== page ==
Examine a terrestrial globe and what do you see? A fascinating model of how we view the world? A historical snapshot of the various landmasses and water features we have encountered? Or are globes a political narrative reflecting the creator’s point of view?
Globes have been used as important navigational and political tools, status symbols and educational resources. The oldest surviving globe is the model of the celestial sphere in the Farnese Atlas, a 2nd-century marble sculpture of the Titan Atlas, who, in Greek mythology, was condemned to hold up the heavens for eternity. Although early globes were created by the ancient Greeks and throughout the medieval Islamic world, few have survived. The oldest surviving terrestrial globe is the Erdapfel, often credited to Martin Behaim. This 15th-century globe predates Columbus; consequently the Americas are missing. In the early 20th century, Ravenstein created a facsimile of Behaim’s globe in the form of 15 distinct two-dimensional strips. Such strips are known as ‘globe gores’.
During the late 19th century and earlier 20th century, globes became popular teaching aids. The Paris Peace Treaties created a changing geopolitical landscape and a need for more up-to-date maps and globes. Following this treaty, globes became more popular in the classroom setting. One example of globe gores created for educational use is Denoyer-Geppart’s 12-inch globe gores:
Denoyer-Geppert Co. was founded in 1916 by Otto E Geppert and L Philip Denoyer. The firm primarily published maps, atlases and globes for educational use. It was located at 5253 N. Ravenswood Ave, slightly south of Rosehill Cemetery, in Chicago.
The 12-inch globe gores are part of the Bartholomew Printing Record in the National Library of Scotland collections. The Bartholomew Firm were an internationally renowned family of map engravers. The Bartholomew archive includes every map printed over the 180 years of the Bartholomew firm. They had a reputation for precise current mapmaking and inventive colour contouring techniques (as shown below):
Utilising Bartholomew’s expertise was not the only international connection between Edinburgh and Chicago: Otto Geppert had previously been employed by an American branch of the Scottish map publisher A.K. Johnston, and Denoyer-Geppert’s initial cartographer was the Edinburgh-trained R Baxter Blair.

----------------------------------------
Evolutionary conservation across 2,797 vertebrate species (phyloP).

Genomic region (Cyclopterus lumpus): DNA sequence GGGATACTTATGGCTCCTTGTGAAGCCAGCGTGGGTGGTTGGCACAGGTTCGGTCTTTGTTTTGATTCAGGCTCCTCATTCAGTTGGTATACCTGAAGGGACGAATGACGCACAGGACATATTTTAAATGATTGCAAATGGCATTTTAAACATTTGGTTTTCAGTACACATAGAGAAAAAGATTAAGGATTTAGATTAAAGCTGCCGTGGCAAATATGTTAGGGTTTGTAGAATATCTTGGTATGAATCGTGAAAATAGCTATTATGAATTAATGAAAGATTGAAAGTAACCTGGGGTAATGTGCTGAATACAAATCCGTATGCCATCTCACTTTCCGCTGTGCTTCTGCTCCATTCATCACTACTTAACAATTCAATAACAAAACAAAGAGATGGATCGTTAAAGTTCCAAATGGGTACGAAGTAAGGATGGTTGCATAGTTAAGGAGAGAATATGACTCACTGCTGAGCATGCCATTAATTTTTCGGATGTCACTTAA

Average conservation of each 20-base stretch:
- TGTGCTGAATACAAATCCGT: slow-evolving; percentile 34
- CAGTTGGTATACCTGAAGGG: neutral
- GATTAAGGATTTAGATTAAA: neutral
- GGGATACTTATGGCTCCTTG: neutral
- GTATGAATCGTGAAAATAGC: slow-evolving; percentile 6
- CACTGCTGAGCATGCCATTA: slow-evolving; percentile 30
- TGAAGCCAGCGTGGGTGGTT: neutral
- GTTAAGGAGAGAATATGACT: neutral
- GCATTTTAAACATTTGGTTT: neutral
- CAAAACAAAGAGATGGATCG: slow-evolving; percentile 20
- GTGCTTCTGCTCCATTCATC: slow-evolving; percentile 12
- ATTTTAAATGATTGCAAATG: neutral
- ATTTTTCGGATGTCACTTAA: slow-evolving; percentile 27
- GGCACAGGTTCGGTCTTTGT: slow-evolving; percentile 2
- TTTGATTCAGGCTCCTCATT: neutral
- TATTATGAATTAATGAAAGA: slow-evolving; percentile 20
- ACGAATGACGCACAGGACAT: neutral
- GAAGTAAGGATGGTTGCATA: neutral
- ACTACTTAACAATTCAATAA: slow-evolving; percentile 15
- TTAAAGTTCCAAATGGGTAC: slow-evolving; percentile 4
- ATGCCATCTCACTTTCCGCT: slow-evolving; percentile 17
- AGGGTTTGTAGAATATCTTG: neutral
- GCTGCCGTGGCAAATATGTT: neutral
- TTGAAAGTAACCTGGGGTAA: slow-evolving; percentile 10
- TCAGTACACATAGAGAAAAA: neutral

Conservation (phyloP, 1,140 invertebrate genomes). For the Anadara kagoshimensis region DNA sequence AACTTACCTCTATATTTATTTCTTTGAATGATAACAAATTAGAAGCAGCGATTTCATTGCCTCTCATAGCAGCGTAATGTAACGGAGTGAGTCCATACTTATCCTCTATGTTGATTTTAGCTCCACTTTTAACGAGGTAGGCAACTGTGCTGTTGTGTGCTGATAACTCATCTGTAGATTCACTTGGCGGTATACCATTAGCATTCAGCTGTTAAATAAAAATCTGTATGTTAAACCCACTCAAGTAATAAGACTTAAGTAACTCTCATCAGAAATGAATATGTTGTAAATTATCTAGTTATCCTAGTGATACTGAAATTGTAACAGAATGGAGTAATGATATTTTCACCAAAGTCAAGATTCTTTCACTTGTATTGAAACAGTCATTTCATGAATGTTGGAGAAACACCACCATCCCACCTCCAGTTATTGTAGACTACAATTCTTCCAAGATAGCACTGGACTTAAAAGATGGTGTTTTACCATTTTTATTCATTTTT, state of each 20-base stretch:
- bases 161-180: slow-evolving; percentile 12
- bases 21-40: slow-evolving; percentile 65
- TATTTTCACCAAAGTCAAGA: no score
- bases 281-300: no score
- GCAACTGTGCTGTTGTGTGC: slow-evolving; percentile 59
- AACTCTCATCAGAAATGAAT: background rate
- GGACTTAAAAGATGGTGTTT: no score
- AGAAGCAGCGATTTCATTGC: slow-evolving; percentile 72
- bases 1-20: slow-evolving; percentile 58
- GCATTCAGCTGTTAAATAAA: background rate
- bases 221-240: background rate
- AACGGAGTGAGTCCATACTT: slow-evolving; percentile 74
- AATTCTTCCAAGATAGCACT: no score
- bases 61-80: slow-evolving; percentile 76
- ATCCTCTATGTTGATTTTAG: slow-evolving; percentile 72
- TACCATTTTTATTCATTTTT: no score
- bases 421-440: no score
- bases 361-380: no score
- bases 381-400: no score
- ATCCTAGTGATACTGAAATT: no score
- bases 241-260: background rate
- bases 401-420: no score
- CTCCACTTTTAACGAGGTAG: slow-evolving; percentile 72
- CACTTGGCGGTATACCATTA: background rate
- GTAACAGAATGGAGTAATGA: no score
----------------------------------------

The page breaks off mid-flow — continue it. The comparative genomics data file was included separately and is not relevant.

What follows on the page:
During the production of these globe gores Denoyer-Geppart’s business was flourishing. An article in the Journal of Education by Winship (1922) raves about Denoyer-Geppart’s catalogue containing “…1,200 maps, charts, globes and associated aids for teaching geography and history…”
During the Second World War, Denoyer-Geppert’s firm were still creating globes and wall-maps predominantly for education use. One of their noteworthy creations was a 20-inch wartime globe that could be written on with chalk, with blue water, black landmasses and a gold outline. These globes were popular with the military and often used in military training. Denoyer-Geppert’s reputation for globe making grew and they were asked by NASA to build a lunar globe to commemorate Apollo 10 in 1967. This globe used footage and photographs from the Apollo 10 mission and became one of the most realistic portrayals of the moon.
In 1984, Denoyer-Geppert Co’s cartographic inventory was bought out by R & McNally, but the firm continues to sell biological models for schools.
Building a globe is a unique puzzle. A map sheet presents the challenge of representing a spherical world upon a flat surface. This is fundamentally the aim of map projections: different mathematical transformations convert our round earth into the familiar flat sheet of a map. Globes are a slightly different story. They pose the question of how to fit a flat representation of the earth onto a round surface. This puzzle is neatly illustrated with the help of an orange prepared by a talented colleague:
Each orange segment could represent a different globe segment or globe gore. Traditionally, globes were built by plastering the map segments onto a round surface like the almost complete globe below. The globe maker would carefully ensure that the gores were perfectly flat before lacquering the surface for durability.
Over the years, globes have been built from different materials, including cardboard, metal, glass and plastic. Some have been created by etching directly onto metal or glass. More recently globes have become available in digital form, rendered on computer displays that allow viewers to interact with a two-dimensional image as if it were a three-dimensional object, completing a circle from 2D image to 3D globe back to a 2D image again.
Globe gores, being map pieces that are joined together create a sphere, are both projections and puzzles. The connection between puzzles and projections is explored in our display at the top of the staircase in the NLS George IV Bridge building. As part of this project, we have created some cut-and-fold globes that you are welcome to pick up at George IV Bridge or download below:
We hold a few complete globes in the National Library of Scotland Maps Collections, but these are primarily for demonstration. If you would like to view more globes, we would recommend visiting National Museums Scotland (www.nms.ac.uk).
There are also several globe gores in the map collections, including facsimiles of classical terrestrial globes such as the Sanuto Globe Gores and Coronelli’s Libro del Globi, globe gores intended for educational use and globe gores in Malay and Telugu
For further information, see the journal Globe Studies by the International Coronelli Society for the Study of Globes.